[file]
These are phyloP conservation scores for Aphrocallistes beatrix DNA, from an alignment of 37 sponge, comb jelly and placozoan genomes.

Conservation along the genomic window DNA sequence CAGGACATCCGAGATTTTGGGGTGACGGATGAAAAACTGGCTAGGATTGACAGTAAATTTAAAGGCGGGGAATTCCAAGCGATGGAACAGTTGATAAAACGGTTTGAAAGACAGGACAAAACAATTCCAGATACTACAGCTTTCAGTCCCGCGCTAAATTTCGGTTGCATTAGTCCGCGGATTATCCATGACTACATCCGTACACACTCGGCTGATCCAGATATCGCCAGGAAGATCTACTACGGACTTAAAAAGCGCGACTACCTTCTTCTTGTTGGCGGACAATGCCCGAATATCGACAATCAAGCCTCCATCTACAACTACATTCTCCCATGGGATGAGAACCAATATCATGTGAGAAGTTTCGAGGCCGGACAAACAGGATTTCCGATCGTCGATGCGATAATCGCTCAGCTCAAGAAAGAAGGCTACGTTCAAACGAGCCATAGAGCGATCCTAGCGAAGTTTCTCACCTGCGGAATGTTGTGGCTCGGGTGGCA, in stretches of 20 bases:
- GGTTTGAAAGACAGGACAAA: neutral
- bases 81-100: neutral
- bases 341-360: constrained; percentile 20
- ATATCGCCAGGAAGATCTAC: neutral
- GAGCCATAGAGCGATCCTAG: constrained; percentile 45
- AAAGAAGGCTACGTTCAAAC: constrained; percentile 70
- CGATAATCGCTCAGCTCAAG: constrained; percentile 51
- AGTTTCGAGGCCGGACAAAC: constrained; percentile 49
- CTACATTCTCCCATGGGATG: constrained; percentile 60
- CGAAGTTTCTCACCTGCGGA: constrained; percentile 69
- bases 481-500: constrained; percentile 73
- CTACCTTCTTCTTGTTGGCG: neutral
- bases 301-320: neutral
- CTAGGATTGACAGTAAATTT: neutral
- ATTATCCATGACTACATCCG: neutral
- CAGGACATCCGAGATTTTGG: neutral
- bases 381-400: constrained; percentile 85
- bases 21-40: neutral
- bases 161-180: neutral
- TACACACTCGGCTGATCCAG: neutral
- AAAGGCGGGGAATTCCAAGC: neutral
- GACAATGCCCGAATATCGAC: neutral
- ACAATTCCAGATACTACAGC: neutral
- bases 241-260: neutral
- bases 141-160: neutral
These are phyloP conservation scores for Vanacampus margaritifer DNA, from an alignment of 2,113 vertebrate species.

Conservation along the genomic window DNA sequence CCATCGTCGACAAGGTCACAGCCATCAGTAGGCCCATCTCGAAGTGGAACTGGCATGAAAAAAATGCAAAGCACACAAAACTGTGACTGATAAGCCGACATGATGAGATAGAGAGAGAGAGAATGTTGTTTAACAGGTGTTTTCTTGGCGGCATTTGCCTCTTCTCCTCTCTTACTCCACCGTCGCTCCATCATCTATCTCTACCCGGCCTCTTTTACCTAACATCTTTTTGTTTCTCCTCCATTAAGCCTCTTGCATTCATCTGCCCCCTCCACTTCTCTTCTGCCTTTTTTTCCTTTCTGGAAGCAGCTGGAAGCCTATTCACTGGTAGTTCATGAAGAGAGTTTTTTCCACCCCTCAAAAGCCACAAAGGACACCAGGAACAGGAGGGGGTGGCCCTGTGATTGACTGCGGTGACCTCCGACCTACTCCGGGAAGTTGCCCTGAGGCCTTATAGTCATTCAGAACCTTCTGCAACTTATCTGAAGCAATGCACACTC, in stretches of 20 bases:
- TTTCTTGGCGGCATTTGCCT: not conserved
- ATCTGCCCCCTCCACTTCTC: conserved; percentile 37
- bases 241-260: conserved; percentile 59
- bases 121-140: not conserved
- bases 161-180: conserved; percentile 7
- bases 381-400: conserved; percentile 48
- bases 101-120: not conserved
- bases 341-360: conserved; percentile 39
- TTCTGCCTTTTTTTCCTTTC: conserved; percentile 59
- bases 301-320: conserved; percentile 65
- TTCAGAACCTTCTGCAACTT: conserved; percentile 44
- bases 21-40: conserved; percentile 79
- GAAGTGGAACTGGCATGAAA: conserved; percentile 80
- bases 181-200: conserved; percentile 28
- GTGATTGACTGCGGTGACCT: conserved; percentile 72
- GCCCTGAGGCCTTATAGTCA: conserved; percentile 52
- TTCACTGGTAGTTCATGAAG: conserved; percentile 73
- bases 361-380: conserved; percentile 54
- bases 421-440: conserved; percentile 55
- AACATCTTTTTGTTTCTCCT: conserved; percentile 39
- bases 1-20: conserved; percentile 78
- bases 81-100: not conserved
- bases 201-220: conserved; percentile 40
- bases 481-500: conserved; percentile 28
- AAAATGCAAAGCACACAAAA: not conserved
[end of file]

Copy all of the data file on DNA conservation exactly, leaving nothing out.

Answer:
These are phyloP conservation scores for Aphrocallistes beatrix DNA, from an alignment of 37 sponge, comb jelly and placozoan genomes.

Conservation along the genomic window DNA sequence CAGGACATCCGAGATTTTGGGGTGACGGATGAAAAACTGGCTAGGATTGACAGTAAATTTAAAGGCGGGGAATTCCAAGCGATGGAACAGTTGATAAAACGGTTTGAAAGACAGGACAAAACAATTCCAGATACTACAGCTTTCAGTCCCGCGCTAAATTTCGGTTGCATTAGTCCGCGGATTATCCATGACTACATCCGTACACACTCGGCTGATCCAGATATCGCCAGGAAGATCTACTACGGACTTAAAAAGCGCGACTACCTTCTTCTTGTTGGCGGACAATGCCCGAATATCGACAATCAAGCCTCCATCTACAACTACATTCTCCCATGGGATGAGAACCAATATCATGTGAGAAGTTTCGAGGCCGGACAAACAGGATTTCCGATCGTCGATGCGATAATCGCTCAGCTCAAGAAAGAAGGCTACGTTCAAACGAGCCATAGAGCGATCCTAGCGAAGTTTCTCACCTGCGGAATGTTGTGGCTCGGGTGGCA, in stretches of 20 bases:
- GGTTTGAAAGACAGGACAAA: neutral
- bases 81-100: neutral
- bases 341-360: constrained; percentile 20
- ATATCGCCAGGAAGATCTAC: neutral
- GAGCCATAGAGCGATCCTAG: constrained; percentile 45
- AAAGAAGGCTACGTTCAAAC: constrained; percentile 70
- CGATAATCGCTCAGCTCAAG: constrained; percentile 51
- AGTTTCGAGGCCGGACAAAC: constrained; percentile 49
- CTACATTCTCCCATGGGATG: constrained; percentile 60
- CGAAGTTTCTCACCTGCGGA: constrained; percentile 69
- bases 481-500: constrained; percentile 73
- CTACCTTCTTCTTGTTGGCG: neutral
- bases 301-320: neutral
- CTAGGATTGACAGTAAATTT: neutral
- ATTATCCATGACTACATCCG: neutral
- CAGGACATCCGAGATTTTGG: neutral
- bases 381-400: constrained; percentile 85
- bases 21-40: neutral
- bases 161-180: neutral
- TACACACTCGGCTGATCCAG: neutral
- AAAGGCGGGGAATTCCAAGC: neutral
- GACAATGCCCGAATATCGAC: neutral
- ACAATTCCAGATACTACAGC: neutral
- bases 241-260: neutral
- bases 141-160: neutral
These are phyloP conservation scores for Vanacampus margaritifer DNA, from an alignment of 2,113 vertebrate species.

Conservation along the genomic window DNA sequence CCATCGTCGACAAGGTCACAGCCATCAGTAGGCCCATCTCGAAGTGGAACTGGCATGAAAAAAATGCAAAGCACACAAAACTGTGACTGATAAGCCGACATGATGAGATAGAGAGAGAGAGAATGTTGTTTAACAGGTGTTTTCTTGGCGGCATTTGCCTCTTCTCCTCTCTTACTCCACCGTCGCTCCATCATCTATCTCTACCCGGCCTCTTTTACCTAACATCTTTTTGTTTCTCCTCCATTAAGCCTCTTGCATTCATCTGCCCCCTCCACTTCTCTTCTGCCTTTTTTTCCTTTCTGGAAGCAGCTGGAAGCCTATTCACTGGTAGTTCATGAAGAGAGTTTTTTCCACCCCTCAAAAGCCACAAAGGACACCAGGAACAGGAGGGGGTGGCCCTGTGATTGACTGCGGTGACCTCCGACCTACTCCGGGAAGTTGCCCTGAGGCCTTATAGTCATTCAGAACCTTCTGCAACTTATCTGAAGCAATGCACACTC, in stretches of 20 bases:
- TTTCTTGGCGGCATTTGCCT: not conserved
- ATCTGCCCCCTCCACTTCTC: conserved; percentile 37
- bases 241-260: conserved; percentile 59
- bases 121-140: not conserved
- bases 161-180: conserved; percentile 7
- bases 381-400: conserved; percentile 48
- bases 101-120: not conserved
- bases 341-360: conserved; percentile 39
- TTCTGCCTTTTTTTCCTTTC: conserved; percentile 59
- bases 301-320: conserved; percentile 65
- TTCAGAACCTTCTGCAACTT: conserved; percentile 44
- bases 21-40: conserved; percentile 79
- GAAGTGGAACTGGCATGAAA: conserved; percentile 80
- bases 181-200: conserved; percentile 28
- GTGATTGACTGCGGTGACCT: conserved; percentile 72
- GCCCTGAGGCCTTATAGTCA: conserved; percentile 52
- TTCACTGGTAGTTCATGAAG: conserved; percentile 73
- bases 361-380: conserved; percentile 54
- bases 421-440: conserved; percentile 55
- AACATCTTTTTGTTTCTCCT: conserved; percentile 39
- bases 1-20: conserved; percentile 78
- bases 81-100: not conserved
- bases 201-220: conserved; percentile 40
- bases 481-500: conserved; percentile 28
- AAAATGCAAAGCACACAAAA: not conserved